I see that in this extract the spelling of 'Darnhall' is 'Dernhale'. The book also makes the following quote: 'Be slow to damn the sinner, we all make slips'.

In 1329 John de Oldynton is the steward and sergeant of the peace for Darnhall.

Another incident occurred in 1337 when Thomas de Venables wounded John de Eynesham, a monk of Vale Royal over fishing rights at Darnhall pool. He was fined £5 by the church court in Marton.

From this and other battles between the Venables and the monks, I assume that the monks of Vale Royal Abbey where still the landlords at Darnhall at this time. Read "Specture of Historic Doubt" by Brian Curzon for more details.

Mill beside the stream at Darnhall
"Harsh laws, plagues and famines made conditions so wretched that the 'Cheshire Rising' took place in the reign of Richard II. In the district of Winsford and Over, the people rose against the Prior of Darnhall and murdered one of his monks, then proceeded to 'play football with his head...'" quoted in The Cheshire Magazine October 19, 2001.

"In 1828  there was conflict again when men from Nantwich came shooting pheasants for their Christmas dinners. The gamekeeper and the staff at the hall were surrounded, and afterwards no trace could be found until the men were detected in Nantwich. They were arrested and about to be transported under a law which forbid people to carry guns during the hours of darkness. There was public outrage at the sentence and eventually the men were released on a technicality. Although witnesses had said they were carrying guns at 12 o clock no one had said if this was night or noon!"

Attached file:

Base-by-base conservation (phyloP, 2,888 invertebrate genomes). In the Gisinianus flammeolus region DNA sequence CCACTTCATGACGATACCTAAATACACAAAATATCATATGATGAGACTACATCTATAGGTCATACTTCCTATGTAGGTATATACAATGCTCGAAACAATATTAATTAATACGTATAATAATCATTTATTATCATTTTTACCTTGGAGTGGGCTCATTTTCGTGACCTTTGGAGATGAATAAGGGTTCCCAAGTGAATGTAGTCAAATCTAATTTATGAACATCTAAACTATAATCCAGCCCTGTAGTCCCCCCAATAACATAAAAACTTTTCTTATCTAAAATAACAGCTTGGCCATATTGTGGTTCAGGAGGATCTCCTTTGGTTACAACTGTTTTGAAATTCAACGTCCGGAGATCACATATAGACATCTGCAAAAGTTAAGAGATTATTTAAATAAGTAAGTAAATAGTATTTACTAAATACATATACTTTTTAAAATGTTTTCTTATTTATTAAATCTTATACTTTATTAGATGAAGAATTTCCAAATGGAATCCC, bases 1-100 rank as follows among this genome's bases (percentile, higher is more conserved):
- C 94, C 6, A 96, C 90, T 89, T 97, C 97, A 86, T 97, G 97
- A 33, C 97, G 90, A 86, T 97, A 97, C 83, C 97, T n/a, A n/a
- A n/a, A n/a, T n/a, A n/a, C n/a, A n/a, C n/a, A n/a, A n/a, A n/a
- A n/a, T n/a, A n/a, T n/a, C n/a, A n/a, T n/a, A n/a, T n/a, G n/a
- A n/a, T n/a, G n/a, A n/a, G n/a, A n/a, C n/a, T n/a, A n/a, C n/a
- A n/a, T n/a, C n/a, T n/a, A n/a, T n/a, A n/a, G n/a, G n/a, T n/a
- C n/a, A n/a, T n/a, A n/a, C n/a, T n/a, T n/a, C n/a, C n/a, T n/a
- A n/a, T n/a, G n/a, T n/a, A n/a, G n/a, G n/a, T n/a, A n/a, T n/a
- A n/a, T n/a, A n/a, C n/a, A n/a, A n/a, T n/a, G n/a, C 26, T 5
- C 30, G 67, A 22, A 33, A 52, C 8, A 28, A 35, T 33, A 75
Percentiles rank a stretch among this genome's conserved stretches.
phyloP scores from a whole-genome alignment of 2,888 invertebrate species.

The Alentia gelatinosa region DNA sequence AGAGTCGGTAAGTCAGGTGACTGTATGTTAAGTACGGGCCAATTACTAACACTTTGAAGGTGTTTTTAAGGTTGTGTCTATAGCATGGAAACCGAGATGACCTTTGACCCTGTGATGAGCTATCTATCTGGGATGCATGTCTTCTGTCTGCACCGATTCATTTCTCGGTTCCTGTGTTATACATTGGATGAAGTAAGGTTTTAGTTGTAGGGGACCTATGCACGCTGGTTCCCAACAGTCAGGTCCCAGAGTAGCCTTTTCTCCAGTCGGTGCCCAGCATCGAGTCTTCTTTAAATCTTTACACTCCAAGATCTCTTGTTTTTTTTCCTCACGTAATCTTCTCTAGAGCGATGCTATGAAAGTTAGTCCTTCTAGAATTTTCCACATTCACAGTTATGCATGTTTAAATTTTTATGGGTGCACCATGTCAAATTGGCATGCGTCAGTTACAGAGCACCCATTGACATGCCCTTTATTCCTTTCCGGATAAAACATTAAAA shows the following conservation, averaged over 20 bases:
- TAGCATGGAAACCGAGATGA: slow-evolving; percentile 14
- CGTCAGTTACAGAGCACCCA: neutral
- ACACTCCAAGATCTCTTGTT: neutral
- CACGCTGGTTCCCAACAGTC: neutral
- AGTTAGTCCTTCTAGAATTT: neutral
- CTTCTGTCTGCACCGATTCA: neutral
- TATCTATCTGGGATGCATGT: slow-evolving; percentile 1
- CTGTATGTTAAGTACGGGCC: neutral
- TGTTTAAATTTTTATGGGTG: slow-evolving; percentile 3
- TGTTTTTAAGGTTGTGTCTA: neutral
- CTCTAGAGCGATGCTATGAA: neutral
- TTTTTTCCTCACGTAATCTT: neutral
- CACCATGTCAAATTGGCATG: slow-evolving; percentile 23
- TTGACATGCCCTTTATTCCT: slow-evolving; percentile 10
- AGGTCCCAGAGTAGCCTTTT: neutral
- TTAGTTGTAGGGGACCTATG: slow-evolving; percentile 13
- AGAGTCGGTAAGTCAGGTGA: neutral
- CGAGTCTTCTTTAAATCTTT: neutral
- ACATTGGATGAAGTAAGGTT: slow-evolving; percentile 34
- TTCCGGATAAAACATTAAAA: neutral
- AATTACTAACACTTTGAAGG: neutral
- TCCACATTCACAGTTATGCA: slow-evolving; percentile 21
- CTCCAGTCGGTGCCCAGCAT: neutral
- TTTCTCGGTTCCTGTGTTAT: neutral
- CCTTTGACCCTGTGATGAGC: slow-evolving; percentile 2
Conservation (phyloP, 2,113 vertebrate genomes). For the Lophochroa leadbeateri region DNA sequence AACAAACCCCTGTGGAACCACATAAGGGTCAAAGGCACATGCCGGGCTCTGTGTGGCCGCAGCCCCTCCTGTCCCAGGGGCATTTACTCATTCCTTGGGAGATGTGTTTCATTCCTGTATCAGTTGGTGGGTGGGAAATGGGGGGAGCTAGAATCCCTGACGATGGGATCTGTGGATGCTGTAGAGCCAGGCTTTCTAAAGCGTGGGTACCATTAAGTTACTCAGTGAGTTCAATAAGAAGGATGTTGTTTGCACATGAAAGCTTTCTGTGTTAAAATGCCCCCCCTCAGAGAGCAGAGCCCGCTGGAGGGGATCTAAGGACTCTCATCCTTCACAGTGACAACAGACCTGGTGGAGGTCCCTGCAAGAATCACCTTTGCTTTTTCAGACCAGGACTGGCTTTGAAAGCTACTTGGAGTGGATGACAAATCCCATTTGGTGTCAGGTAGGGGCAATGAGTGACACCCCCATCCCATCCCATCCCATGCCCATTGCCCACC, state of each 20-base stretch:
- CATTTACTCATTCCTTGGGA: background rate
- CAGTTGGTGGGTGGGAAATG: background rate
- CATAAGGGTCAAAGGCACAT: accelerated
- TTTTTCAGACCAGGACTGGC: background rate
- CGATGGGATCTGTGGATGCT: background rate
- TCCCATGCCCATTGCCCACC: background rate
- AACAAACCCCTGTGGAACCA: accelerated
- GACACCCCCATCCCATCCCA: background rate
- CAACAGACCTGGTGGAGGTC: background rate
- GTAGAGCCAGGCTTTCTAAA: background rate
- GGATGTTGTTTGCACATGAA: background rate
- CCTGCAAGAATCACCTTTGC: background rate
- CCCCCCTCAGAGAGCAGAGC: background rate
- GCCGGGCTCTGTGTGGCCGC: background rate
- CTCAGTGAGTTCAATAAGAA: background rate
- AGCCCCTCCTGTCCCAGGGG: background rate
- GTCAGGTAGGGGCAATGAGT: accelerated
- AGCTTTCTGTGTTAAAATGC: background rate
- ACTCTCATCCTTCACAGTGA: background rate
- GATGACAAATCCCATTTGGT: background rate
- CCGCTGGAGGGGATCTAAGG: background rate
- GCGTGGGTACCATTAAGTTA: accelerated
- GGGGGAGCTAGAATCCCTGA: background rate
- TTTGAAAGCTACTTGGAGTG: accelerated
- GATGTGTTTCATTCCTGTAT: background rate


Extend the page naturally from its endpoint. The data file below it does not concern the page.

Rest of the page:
I found on the internet that the Hall was demolished in 1950s.

"Amongst so much that is old is a remarkably modern landmark, almost hidden by trees when you are close to it, but visible from a distance away is a radio telescope. In 1978 it was realized that to build a telescope big enough to replace Jodrell Bank would be too expensive even if it was possible, instead a linked grouping of smaller dishes was built.  The Darnhall example and a similar one at Pickmere cost over £3 million to build, but linked to others at Defford in Worcestershire, Oswestry in Shropshire and Wardle near Nantwich they form a grid of receiving dishes which send their signals direct to Jodrell Bank. This M.T.R.L.I. (multi telescope linked interferometer!) is able to detect details from distant galaxies which could otherwise never have been studied." quoted in "THE PLACES WHERE WE LIVE- A BRIEF ITINERARY" May 29, 2000.

At the Salt Museum in the "Footsteps in History" exhibition, one can see a film produced by the Mid Cheshire College with the help of Darnhall Primary School and GNVQ Media course leader Rowena Beighton-Dykes, and primary school teacher Carol Hunter. Contract the Salt Museum in Northwich for more details. ...

DarnHall Hall site The map on the left is a more detailed
look at Darnhall, it is taken from the interactive map at the The Countryside Agency., this site has great information on trails, paths, woods, forests and parks in England. I have added the colour so my water and woods may not be quite right, I used the map at Streetmap.co.uk to get the colour. My guess is it was located in the circle north of Mill Wood, between Hall Wood and Lodge Wood.
Darnhall Hall
Now maybe my English cousin can verify my theory. Who thought that we would get to be digging up old manor's, as my mother said when we where in England in 1998 looking around various cemeteries, "we are digging up the 'Old Bones' of our past relatives".

Well my American cousin came through with a picture of the hall from a book. I says that Sir William Verdin was the Lord of the Manor, and one of the 'salt king' family. Now we will have to find the Rest of the Story.